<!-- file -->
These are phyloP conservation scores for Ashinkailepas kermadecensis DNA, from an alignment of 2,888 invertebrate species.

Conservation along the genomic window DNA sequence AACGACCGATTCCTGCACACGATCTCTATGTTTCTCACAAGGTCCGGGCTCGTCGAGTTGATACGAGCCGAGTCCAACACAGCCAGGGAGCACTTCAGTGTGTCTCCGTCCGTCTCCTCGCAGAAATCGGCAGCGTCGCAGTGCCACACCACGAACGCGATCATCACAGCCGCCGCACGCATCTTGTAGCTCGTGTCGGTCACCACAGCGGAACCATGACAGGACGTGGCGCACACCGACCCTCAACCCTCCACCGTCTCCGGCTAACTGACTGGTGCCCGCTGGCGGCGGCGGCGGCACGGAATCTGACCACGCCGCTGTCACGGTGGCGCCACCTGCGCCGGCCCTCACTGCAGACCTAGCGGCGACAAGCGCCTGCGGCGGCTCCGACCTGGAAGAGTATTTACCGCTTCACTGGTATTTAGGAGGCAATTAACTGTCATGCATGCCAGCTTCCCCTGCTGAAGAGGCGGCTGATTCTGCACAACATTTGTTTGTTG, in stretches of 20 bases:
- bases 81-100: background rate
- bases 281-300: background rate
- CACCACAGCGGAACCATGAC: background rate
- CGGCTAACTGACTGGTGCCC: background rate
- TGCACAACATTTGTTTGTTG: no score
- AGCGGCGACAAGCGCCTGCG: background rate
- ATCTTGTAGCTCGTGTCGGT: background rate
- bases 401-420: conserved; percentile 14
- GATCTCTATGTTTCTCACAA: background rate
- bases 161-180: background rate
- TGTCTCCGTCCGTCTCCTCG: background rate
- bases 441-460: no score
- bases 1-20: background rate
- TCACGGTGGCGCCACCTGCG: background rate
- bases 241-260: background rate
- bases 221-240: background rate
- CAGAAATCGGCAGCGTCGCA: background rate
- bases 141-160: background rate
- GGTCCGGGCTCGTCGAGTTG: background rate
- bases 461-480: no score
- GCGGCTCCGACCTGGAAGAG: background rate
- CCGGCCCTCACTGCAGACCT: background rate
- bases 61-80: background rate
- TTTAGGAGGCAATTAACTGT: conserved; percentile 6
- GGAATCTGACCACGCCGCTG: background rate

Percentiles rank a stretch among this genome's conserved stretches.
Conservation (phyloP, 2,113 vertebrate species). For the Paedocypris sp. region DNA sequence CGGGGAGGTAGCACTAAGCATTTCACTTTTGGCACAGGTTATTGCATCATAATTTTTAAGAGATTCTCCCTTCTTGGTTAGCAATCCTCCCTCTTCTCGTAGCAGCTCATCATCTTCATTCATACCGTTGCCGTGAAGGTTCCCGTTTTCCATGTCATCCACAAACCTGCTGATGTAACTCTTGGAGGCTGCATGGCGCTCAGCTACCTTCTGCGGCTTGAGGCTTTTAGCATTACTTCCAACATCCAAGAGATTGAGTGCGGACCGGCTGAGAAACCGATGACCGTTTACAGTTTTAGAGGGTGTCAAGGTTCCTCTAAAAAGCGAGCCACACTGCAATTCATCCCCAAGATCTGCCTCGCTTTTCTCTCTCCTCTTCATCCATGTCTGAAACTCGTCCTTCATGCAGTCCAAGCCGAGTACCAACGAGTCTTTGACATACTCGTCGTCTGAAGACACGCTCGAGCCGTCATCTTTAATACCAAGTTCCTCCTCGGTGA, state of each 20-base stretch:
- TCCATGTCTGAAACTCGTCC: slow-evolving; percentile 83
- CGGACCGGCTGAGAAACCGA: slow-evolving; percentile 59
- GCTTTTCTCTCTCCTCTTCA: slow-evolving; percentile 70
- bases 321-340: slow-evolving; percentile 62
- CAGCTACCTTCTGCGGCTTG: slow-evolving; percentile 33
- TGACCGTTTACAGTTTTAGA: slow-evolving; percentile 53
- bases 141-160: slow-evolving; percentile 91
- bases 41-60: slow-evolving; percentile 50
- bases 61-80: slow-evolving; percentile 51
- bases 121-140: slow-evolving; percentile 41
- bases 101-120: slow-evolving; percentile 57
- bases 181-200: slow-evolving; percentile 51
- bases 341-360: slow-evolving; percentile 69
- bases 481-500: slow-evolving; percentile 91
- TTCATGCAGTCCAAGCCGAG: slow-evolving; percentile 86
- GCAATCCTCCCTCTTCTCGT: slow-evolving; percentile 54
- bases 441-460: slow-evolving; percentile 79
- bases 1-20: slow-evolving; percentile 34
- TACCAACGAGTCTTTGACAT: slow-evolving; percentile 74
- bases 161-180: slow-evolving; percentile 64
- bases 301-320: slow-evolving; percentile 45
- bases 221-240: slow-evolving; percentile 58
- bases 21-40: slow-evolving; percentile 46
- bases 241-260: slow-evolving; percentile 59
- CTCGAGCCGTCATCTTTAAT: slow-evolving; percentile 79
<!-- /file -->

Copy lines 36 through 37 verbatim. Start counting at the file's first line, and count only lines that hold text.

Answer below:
- bases 141-160: slow-evolving; percentile 91
- bases 41-60: slow-evolving; percentile 50